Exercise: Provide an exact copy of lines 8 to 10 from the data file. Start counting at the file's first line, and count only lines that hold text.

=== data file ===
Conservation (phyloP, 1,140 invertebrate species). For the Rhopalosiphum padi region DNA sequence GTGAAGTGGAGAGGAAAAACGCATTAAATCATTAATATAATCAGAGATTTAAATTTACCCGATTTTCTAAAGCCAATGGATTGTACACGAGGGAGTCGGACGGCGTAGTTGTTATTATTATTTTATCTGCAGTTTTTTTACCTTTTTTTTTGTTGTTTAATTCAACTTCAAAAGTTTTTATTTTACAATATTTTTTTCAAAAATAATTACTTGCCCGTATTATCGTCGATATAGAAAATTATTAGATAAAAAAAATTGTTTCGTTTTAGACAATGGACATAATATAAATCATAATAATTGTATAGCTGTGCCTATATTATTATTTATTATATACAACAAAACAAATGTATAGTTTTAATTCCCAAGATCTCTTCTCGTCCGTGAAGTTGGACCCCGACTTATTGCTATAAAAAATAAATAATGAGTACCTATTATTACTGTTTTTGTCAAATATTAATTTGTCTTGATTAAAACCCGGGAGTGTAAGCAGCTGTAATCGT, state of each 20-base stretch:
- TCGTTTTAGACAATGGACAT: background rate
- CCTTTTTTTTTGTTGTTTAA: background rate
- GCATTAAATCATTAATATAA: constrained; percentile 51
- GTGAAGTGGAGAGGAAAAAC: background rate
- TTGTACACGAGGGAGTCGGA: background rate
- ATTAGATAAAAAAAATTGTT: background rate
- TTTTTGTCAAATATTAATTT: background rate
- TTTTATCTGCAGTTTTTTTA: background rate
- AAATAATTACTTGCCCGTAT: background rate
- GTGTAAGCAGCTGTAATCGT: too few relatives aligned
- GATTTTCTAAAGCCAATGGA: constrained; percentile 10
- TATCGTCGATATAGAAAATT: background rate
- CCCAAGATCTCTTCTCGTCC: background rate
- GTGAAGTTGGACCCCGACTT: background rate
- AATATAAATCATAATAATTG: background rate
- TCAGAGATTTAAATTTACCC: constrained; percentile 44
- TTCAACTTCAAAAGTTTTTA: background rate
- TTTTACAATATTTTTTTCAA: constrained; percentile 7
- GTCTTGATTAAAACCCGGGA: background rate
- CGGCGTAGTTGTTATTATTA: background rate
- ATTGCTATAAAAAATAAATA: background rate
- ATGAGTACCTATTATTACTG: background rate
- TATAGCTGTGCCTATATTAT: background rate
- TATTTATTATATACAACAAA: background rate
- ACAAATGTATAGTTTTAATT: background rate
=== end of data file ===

- TTTTTGTCAAATATTAATTT: background rate
- TTTTATCTGCAGTTTTTTTA: background rate
- AAATAATTACTTGCCCGTAT: background rate